The way you maintain your granite counter can also have an effect on the frequency of resealing. If you use chemicals on the granite that wear away or weaken the sealant, you will need to reseal more often. The best and harmless way to clean granite countertops on a regular basis is a mix of warm water with a spoon of mild hand soap. The higher density makes the granite less porous and less at risk for staining. Dark granites also hide small stains and imperfections more readily than lighter granite counters.

The Water Test

Look for a sealant with advanced chemical technology, which will enable it to form a more permanent bond on the granite. Gallon cans be purchased at a very reasonable price and that will last for 2 to 3 years of regular cleaning usage. Revitalizer liquid has traces of sealant mixed with it. Every time you are cleaning, you are also replenishing the traces of sealant that are lost by wear and tear. Drop a few droplets of plain water onto the granite and watch to see what happens over the next five minutes.

If the water remains in beaded droplets on the surface of the granite, the sealant is protecting the granite. If you return to the counter and find the droplets gone because they absorbed into the granite, it’s time to reseal your counter. Wash the granite with mild dishwashing soap and rinse it well. Wipe down the granite with acetone to remove any cleaning residues, if necessary. Spread or spray on the sealer and allow it to absorb into the granite. After the recommended setting time (15 minutes), wipe away the excess sealer with a clean cloth.Your granite counters should be ready to use 24 hours after sealing it. Granite differs from granodiorite in that at least 35% of the feldspar in granite is alkali feldspar as opposed to plagioclase; it is the potassium feldspar that gives many granites a distinctive pink color. Sealing granite is recommended to seal for stain resistance and maintenance purposes.

Light coloured granites are more likely to suffer from water soluble minerals (including picture framing effect) being absorbed through the back of the stone during installation. This is to act as a grout release and assist in the grout clean-up process.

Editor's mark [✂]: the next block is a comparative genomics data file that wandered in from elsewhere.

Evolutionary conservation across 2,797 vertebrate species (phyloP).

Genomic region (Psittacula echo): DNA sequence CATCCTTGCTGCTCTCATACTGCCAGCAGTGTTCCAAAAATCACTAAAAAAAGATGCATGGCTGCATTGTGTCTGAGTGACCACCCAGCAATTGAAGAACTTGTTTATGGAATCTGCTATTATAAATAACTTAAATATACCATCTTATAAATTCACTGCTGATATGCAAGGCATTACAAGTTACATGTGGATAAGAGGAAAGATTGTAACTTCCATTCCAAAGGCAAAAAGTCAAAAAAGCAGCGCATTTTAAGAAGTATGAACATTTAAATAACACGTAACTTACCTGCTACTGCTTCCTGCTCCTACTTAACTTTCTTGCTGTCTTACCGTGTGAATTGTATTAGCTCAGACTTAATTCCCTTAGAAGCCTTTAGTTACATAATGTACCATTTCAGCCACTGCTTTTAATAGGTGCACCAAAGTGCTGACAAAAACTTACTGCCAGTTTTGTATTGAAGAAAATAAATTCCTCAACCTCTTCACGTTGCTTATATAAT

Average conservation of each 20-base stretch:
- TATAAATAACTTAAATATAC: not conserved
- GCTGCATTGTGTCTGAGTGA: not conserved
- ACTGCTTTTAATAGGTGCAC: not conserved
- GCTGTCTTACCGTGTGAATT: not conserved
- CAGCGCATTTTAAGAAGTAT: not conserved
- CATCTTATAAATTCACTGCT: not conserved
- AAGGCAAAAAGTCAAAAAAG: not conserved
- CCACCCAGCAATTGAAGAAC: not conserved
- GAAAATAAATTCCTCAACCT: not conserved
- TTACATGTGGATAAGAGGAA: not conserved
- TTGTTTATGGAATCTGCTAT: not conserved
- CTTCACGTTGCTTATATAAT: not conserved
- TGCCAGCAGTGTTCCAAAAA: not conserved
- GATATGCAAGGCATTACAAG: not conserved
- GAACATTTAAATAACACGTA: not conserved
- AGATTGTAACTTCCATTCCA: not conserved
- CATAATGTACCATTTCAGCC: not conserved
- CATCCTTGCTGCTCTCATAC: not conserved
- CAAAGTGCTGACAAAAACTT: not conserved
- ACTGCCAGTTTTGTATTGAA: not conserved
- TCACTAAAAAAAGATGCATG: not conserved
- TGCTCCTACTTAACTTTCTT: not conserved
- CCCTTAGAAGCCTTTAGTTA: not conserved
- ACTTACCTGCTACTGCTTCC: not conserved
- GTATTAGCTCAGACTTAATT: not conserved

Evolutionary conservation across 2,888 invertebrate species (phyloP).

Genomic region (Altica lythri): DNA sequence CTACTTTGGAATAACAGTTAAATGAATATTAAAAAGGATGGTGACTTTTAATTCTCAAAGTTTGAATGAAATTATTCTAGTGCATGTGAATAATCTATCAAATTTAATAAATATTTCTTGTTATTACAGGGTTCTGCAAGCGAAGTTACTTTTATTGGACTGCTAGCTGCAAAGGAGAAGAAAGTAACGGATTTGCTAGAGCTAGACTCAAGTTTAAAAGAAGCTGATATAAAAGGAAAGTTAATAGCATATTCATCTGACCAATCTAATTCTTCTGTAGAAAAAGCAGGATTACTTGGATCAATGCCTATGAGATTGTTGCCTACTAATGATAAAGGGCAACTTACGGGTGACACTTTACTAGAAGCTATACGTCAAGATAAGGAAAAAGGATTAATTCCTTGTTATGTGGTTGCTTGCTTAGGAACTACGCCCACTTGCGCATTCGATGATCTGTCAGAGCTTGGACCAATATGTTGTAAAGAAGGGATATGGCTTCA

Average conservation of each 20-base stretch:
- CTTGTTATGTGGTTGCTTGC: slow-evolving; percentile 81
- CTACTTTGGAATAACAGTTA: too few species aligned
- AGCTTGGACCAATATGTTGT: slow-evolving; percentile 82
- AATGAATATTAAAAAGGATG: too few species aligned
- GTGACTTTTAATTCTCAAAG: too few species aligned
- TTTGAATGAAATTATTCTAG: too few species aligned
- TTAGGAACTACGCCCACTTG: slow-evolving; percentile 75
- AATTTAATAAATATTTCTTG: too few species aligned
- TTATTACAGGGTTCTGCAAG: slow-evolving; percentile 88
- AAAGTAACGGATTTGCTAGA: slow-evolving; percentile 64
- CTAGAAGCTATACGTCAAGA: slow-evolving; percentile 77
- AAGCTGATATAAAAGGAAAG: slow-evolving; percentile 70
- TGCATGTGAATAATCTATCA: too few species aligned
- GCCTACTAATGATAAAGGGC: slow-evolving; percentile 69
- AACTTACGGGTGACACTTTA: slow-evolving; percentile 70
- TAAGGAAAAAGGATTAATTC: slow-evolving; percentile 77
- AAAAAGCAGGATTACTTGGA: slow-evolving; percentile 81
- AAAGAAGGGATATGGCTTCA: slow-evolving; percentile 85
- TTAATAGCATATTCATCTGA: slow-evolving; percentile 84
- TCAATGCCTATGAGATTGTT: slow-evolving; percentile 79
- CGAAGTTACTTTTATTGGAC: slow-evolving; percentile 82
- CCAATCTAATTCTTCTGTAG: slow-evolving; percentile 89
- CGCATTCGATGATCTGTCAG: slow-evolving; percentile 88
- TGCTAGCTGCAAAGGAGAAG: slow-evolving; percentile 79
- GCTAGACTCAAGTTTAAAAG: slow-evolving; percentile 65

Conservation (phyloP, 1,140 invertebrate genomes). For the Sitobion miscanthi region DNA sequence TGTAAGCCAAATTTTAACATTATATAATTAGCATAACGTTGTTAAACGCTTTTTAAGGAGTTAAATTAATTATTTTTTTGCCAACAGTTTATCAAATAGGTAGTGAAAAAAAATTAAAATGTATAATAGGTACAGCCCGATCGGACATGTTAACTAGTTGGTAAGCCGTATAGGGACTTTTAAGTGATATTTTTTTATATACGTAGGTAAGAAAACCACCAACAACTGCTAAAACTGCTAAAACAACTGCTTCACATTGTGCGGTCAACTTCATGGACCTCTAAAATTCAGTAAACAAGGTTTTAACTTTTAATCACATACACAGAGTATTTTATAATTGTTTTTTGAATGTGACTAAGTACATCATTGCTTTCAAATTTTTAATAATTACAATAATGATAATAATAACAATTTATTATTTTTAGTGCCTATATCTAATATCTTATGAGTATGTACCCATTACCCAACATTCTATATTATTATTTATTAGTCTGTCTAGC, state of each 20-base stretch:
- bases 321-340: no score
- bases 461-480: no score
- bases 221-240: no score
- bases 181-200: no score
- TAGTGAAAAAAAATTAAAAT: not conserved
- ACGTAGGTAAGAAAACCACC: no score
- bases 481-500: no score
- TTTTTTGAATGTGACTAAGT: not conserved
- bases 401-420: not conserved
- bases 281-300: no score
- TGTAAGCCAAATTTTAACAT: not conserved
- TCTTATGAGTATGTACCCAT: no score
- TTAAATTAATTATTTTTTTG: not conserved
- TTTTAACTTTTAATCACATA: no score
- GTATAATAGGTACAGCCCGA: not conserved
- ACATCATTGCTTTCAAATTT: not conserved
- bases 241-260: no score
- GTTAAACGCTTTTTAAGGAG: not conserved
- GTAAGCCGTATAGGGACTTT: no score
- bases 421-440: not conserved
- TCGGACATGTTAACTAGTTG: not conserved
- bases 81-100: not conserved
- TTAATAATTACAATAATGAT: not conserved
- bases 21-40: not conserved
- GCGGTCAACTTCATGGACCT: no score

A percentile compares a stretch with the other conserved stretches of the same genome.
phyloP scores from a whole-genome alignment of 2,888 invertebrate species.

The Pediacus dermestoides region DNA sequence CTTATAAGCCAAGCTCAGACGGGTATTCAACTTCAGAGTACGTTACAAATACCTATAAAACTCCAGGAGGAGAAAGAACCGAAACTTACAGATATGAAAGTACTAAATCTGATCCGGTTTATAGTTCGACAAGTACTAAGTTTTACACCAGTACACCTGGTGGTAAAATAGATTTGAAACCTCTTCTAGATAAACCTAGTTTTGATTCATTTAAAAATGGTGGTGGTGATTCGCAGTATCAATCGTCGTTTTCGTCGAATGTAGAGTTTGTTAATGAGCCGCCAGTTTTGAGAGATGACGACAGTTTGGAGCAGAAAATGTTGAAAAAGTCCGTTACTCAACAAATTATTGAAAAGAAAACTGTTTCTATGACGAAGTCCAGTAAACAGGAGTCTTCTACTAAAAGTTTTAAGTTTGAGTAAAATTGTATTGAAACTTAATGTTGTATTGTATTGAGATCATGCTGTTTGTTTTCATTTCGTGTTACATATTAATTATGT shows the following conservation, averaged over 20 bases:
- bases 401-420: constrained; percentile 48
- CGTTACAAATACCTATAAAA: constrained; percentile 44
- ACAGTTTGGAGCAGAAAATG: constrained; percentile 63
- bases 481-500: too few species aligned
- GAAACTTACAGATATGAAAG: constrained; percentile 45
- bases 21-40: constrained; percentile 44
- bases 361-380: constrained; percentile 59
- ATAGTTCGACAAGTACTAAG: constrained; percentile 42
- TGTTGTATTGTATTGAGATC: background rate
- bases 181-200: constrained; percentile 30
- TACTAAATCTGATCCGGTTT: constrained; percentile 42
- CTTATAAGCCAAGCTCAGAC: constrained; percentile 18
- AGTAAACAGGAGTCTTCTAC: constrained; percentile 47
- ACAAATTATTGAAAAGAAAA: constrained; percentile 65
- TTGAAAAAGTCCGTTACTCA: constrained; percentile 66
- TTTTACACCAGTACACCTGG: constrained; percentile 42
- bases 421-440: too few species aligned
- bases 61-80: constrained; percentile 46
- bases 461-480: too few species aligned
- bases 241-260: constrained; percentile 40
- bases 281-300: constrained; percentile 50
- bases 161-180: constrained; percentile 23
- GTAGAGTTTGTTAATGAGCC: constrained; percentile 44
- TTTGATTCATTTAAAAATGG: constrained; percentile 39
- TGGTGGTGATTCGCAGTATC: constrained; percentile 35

If the surface is smooth (polished, honed) than applying a coat of the final sealer you select is recommended.

You should seal your granite or marble countertops once every year. Instructions for sealing granite counter top the right way are …

A minimum of 3 days for the the grout to cure and harden, and no longer than 10 days or it may need to be mechanically removed. This product is a blend of absorbent clays that can be mixed with water or an appropriate chemical to extract the stain from within the stone. There are many varieties of granite, and a large percentage of them are actively harmed by sealer. That said, if your granite does absorb water or oil rapidly, a penetrating sealer will make maintenance much easier. There is no such thing as a safe, stain-proof sealer for granite, but a good sealer will give you the time you need to wipe up spills before they are absorbed. Note that sealing has nothing to do with how shiny your countertops are; this is caused by polishing . Do the lemon juice test to see if there’s a deeper problem. Apply a few drops of lemon juice onto the granite. Take a look at the granite underneath the drops.

If dark spots are developing within the first minute, set down the sealer! Select a penetrating sealer for natural stone. The next best options use “siloxane” or “silane,” which tend to be a little worse at repelling oil. Avoid silicone-based sealers or linseed-based sealers.They are the least durable and will need to be resealed every eight months or so, and can sometimes even cause color deterioration. Some sealant chemicals can be either water-based or solvent-based. The method below provides more detail than most labels will give you, but always go with the label if the two sets of instructions contradict each other. Use a degreasing product, then do a final clean with denatured alcohol. Dust from construction can interfere with the sealer’s protection. Solvent-based sealers may produce unpleasant or harmful vapors during application, so open a window and put on a pair of gloves.

Don’t worry; the sealer will not leave any harmful chemicals in your kitchen. Choose an, unobtrusive corner of the granite, perhaps where a microwave or other appliance is normally located. If the sealer leaves a hazy residue or discolors the granite, find a different product. Cover the surface evenly with the spray bottle, or using a completely clean, sealer-dampened, lint-free cloth or brush if the sealer is not in a spray bottle. The entire surface should be damp, but not soaked. Check your instructions for the exact time, as leaving it on too long can cause discoloration. Typically, the sealer needs about 20 minutes to soak into the stone, but trust the label for this one. If the label directs you to add a second coat, this is usually done when the first coat is almost, but not completely dry. Wipe this over the surface to ensure even application. After you leave the sealer on for twenty minutes or as long as the label direct, wipe up the remaining sealer with a clean rag. Too much sealer left on the counter can cause an unattractive haze. This is another number that depends on the exact product, but the sealer will need to “cure” for some length of time before it is effective. Some products cure after an hour or two, but it’s still a good idea to avoid washing the counter for the first 48 hours after application.